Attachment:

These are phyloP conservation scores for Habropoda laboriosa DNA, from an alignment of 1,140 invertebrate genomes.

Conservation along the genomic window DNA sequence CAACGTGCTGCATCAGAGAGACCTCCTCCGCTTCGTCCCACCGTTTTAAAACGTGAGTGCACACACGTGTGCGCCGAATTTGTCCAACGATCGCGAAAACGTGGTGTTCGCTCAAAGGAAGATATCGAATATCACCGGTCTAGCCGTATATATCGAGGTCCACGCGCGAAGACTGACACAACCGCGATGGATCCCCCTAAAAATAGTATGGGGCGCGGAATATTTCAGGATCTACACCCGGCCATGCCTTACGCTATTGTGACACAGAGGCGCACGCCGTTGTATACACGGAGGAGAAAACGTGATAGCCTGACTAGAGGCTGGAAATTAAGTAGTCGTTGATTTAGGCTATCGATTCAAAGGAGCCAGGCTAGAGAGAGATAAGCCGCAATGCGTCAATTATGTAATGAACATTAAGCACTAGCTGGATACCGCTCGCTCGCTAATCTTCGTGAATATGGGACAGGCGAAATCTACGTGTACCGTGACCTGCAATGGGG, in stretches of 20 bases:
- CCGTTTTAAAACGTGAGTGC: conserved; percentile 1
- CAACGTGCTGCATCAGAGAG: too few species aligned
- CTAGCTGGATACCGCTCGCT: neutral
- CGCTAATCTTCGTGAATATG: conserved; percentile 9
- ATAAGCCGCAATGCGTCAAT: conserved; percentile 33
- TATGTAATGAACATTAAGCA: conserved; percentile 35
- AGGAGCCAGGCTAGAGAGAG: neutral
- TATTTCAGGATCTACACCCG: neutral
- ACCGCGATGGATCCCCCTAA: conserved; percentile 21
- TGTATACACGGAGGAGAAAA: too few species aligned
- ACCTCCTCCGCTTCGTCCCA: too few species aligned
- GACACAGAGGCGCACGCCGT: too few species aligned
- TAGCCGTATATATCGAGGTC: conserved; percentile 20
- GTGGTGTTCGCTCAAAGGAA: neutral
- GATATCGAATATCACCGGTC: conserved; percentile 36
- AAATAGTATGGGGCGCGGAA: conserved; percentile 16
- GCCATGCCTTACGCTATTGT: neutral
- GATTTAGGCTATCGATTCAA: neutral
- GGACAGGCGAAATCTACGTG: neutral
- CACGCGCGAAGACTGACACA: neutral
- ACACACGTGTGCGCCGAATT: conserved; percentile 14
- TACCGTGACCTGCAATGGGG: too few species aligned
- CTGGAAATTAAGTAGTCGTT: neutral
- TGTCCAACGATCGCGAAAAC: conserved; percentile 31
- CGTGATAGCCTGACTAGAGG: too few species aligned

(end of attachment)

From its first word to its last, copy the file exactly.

These are phyloP conservation scores for Habropoda laboriosa DNA, from an alignment of 1,140 invertebrate genomes.

Conservation along the genomic window DNA sequence CAACGTGCTGCATCAGAGAGACCTCCTCCGCTTCGTCCCACCGTTTTAAAACGTGAGTGCACACACGTGTGCGCCGAATTTGTCCAACGATCGCGAAAACGTGGTGTTCGCTCAAAGGAAGATATCGAATATCACCGGTCTAGCCGTATATATCGAGGTCCACGCGCGAAGACTGACACAACCGCGATGGATCCCCCTAAAAATAGTATGGGGCGCGGAATATTTCAGGATCTACACCCGGCCATGCCTTACGCTATTGTGACACAGAGGCGCACGCCGTTGTATACACGGAGGAGAAAACGTGATAGCCTGACTAGAGGCTGGAAATTAAGTAGTCGTTGATTTAGGCTATCGATTCAAAGGAGCCAGGCTAGAGAGAGATAAGCCGCAATGCGTCAATTATGTAATGAACATTAAGCACTAGCTGGATACCGCTCGCTCGCTAATCTTCGTGAATATGGGACAGGCGAAATCTACGTGTACCGTGACCTGCAATGGGG, in stretches of 20 bases:
- CCGTTTTAAAACGTGAGTGC: conserved; percentile 1
- CAACGTGCTGCATCAGAGAG: too few species aligned
- CTAGCTGGATACCGCTCGCT: neutral
- CGCTAATCTTCGTGAATATG: conserved; percentile 9
- ATAAGCCGCAATGCGTCAAT: conserved; percentile 33
- TATGTAATGAACATTAAGCA: conserved; percentile 35
- AGGAGCCAGGCTAGAGAGAG: neutral
- TATTTCAGGATCTACACCCG: neutral
- ACCGCGATGGATCCCCCTAA: conserved; percentile 21
- TGTATACACGGAGGAGAAAA: too few species aligned
- ACCTCCTCCGCTTCGTCCCA: too few species aligned
- GACACAGAGGCGCACGCCGT: too few species aligned
- TAGCCGTATATATCGAGGTC: conserved; percentile 20
- GTGGTGTTCGCTCAAAGGAA: neutral
- GATATCGAATATCACCGGTC: conserved; percentile 36
- AAATAGTATGGGGCGCGGAA: conserved; percentile 16
- GCCATGCCTTACGCTATTGT: neutral
- GATTTAGGCTATCGATTCAA: neutral
- GGACAGGCGAAATCTACGTG: neutral
- CACGCGCGAAGACTGACACA: neutral
- ACACACGTGTGCGCCGAATT: conserved; percentile 14
- TACCGTGACCTGCAATGGGG: too few species aligned
- CTGGAAATTAAGTAGTCGTT: neutral
- TGTCCAACGATCGCGAAAAC: conserved; percentile 31
- CGTGATAGCCTGACTAGAGG: too few species aligned